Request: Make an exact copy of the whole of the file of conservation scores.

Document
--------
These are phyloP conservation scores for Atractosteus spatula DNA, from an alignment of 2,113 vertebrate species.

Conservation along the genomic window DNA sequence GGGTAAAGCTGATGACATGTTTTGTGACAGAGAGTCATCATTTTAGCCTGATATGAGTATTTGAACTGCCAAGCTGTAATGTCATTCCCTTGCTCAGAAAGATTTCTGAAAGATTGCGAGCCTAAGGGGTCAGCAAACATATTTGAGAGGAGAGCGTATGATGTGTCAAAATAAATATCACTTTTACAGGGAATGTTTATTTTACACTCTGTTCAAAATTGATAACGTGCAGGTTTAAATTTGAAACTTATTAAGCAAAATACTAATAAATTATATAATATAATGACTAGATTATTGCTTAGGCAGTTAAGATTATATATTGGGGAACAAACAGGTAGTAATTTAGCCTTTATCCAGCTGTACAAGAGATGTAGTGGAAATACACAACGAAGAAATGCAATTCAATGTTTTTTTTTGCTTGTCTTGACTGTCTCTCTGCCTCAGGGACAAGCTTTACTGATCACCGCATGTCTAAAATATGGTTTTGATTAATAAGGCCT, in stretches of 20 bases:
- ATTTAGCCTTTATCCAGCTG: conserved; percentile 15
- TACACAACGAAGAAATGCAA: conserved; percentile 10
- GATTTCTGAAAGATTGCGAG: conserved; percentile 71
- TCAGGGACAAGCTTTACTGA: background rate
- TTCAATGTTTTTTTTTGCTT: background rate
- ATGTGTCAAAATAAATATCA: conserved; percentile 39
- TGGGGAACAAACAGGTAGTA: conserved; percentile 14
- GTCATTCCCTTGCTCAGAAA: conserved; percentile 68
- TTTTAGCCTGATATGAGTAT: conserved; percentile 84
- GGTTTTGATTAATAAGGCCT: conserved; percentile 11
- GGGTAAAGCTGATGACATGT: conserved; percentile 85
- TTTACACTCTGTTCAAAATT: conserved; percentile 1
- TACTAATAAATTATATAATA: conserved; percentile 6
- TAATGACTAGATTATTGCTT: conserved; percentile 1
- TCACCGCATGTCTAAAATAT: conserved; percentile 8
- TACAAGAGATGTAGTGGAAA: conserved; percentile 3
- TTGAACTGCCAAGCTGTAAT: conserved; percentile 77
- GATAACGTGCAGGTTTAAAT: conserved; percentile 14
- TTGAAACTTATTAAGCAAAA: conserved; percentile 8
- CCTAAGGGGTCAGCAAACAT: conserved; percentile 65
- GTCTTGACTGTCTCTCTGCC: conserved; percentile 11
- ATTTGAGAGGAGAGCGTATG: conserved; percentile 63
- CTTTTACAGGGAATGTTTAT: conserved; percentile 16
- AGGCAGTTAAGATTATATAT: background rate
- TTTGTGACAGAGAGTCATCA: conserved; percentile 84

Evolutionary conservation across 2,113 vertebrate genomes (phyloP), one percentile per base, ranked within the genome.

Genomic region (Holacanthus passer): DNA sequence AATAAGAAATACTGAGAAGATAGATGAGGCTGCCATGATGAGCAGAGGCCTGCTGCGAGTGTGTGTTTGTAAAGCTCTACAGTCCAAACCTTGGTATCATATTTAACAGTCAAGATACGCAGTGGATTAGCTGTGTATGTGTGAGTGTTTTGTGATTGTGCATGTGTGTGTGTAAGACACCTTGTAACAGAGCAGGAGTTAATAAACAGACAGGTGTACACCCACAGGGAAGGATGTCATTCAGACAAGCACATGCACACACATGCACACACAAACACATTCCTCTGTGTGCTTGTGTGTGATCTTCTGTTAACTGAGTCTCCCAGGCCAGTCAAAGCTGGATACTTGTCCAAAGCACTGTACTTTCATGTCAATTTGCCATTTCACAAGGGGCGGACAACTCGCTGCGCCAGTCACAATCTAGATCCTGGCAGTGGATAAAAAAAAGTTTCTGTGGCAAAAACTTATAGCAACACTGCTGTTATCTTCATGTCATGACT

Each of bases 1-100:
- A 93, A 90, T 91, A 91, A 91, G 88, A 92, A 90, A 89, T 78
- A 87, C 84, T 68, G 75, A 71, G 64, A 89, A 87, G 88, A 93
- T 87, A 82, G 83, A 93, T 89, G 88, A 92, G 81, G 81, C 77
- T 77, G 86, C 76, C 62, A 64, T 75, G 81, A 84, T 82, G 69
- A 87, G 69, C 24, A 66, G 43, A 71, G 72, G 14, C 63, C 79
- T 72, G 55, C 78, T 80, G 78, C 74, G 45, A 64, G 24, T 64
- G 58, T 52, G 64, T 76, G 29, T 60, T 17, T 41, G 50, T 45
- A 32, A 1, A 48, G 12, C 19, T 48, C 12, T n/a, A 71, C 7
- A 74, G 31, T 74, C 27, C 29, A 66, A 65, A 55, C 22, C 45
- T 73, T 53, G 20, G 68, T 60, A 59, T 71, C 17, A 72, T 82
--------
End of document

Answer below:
These are phyloP conservation scores for Atractosteus spatula DNA, from an alignment of 2,113 vertebrate species.

Conservation along the genomic window DNA sequence GGGTAAAGCTGATGACATGTTTTGTGACAGAGAGTCATCATTTTAGCCTGATATGAGTATTTGAACTGCCAAGCTGTAATGTCATTCCCTTGCTCAGAAAGATTTCTGAAAGATTGCGAGCCTAAGGGGTCAGCAAACATATTTGAGAGGAGAGCGTATGATGTGTCAAAATAAATATCACTTTTACAGGGAATGTTTATTTTACACTCTGTTCAAAATTGATAACGTGCAGGTTTAAATTTGAAACTTATTAAGCAAAATACTAATAAATTATATAATATAATGACTAGATTATTGCTTAGGCAGTTAAGATTATATATTGGGGAACAAACAGGTAGTAATTTAGCCTTTATCCAGCTGTACAAGAGATGTAGTGGAAATACACAACGAAGAAATGCAATTCAATGTTTTTTTTTGCTTGTCTTGACTGTCTCTCTGCCTCAGGGACAAGCTTTACTGATCACCGCATGTCTAAAATATGGTTTTGATTAATAAGGCCT, in stretches of 20 bases:
- ATTTAGCCTTTATCCAGCTG: conserved; percentile 15
- TACACAACGAAGAAATGCAA: conserved; percentile 10
- GATTTCTGAAAGATTGCGAG: conserved; percentile 71
- TCAGGGACAAGCTTTACTGA: background rate
- TTCAATGTTTTTTTTTGCTT: background rate
- ATGTGTCAAAATAAATATCA: conserved; percentile 39
- TGGGGAACAAACAGGTAGTA: conserved; percentile 14
- GTCATTCCCTTGCTCAGAAA: conserved; percentile 68
- TTTTAGCCTGATATGAGTAT: conserved; percentile 84
- GGTTTTGATTAATAAGGCCT: conserved; percentile 11
- GGGTAAAGCTGATGACATGT: conserved; percentile 85
- TTTACACTCTGTTCAAAATT: conserved; percentile 1
- TACTAATAAATTATATAATA: conserved; percentile 6
- TAATGACTAGATTATTGCTT: conserved; percentile 1
- TCACCGCATGTCTAAAATAT: conserved; percentile 8
- TACAAGAGATGTAGTGGAAA: conserved; percentile 3
- TTGAACTGCCAAGCTGTAAT: conserved; percentile 77
- GATAACGTGCAGGTTTAAAT: conserved; percentile 14
- TTGAAACTTATTAAGCAAAA: conserved; percentile 8
- CCTAAGGGGTCAGCAAACAT: conserved; percentile 65
- GTCTTGACTGTCTCTCTGCC: conserved; percentile 11
- ATTTGAGAGGAGAGCGTATG: conserved; percentile 63
- CTTTTACAGGGAATGTTTAT: conserved; percentile 16
- AGGCAGTTAAGATTATATAT: background rate
- TTTGTGACAGAGAGTCATCA: conserved; percentile 84

Evolutionary conservation across 2,113 vertebrate genomes (phyloP), one percentile per base, ranked within the genome.

Genomic region (Holacanthus passer): DNA sequence AATAAGAAATACTGAGAAGATAGATGAGGCTGCCATGATGAGCAGAGGCCTGCTGCGAGTGTGTGTTTGTAAAGCTCTACAGTCCAAACCTTGGTATCATATTTAACAGTCAAGATACGCAGTGGATTAGCTGTGTATGTGTGAGTGTTTTGTGATTGTGCATGTGTGTGTGTAAGACACCTTGTAACAGAGCAGGAGTTAATAAACAGACAGGTGTACACCCACAGGGAAGGATGTCATTCAGACAAGCACATGCACACACATGCACACACAAACACATTCCTCTGTGTGCTTGTGTGTGATCTTCTGTTAACTGAGTCTCCCAGGCCAGTCAAAGCTGGATACTTGTCCAAAGCACTGTACTTTCATGTCAATTTGCCATTTCACAAGGGGCGGACAACTCGCTGCGCCAGTCACAATCTAGATCCTGGCAGTGGATAAAAAAAAGTTTCTGTGGCAAAAACTTATAGCAACACTGCTGTTATCTTCATGTCATGACT

Each of bases 1-100:
- A 93, A 90, T 91, A 91, A 91, G 88, A 92, A 90, A 89, T 78
- A 87, C 84, T 68, G 75, A 71, G 64, A 89, A 87, G 88, A 93
- T 87, A 82, G 83, A 93, T 89, G 88, A 92, G 81, G 81, C 77
- T 77, G 86, C 76, C 62, A 64, T 75, G 81, A 84, T 82, G 69
- A 87, G 69, C 24, A 66, G 43, A 71, G 72, G 14, C 63, C 79
- T 72, G 55, C 78, T 80, G 78, C 74, G 45, A 64, G 24, T 64
- G 58, T 52, G 64, T 76, G 29, T 60, T 17, T 41, G 50, T 45
- A 32, A 1, A 48, G 12, C 19, T 48, C 12, T n/a, A 71, C 7
- A 74, G 31, T 74, C 27, C 29, A 66, A 65, A 55, C 22, C 45
- T 73, T 53, G 20, G 68, T 60, A 59, T 71, C 17, A 72, T 82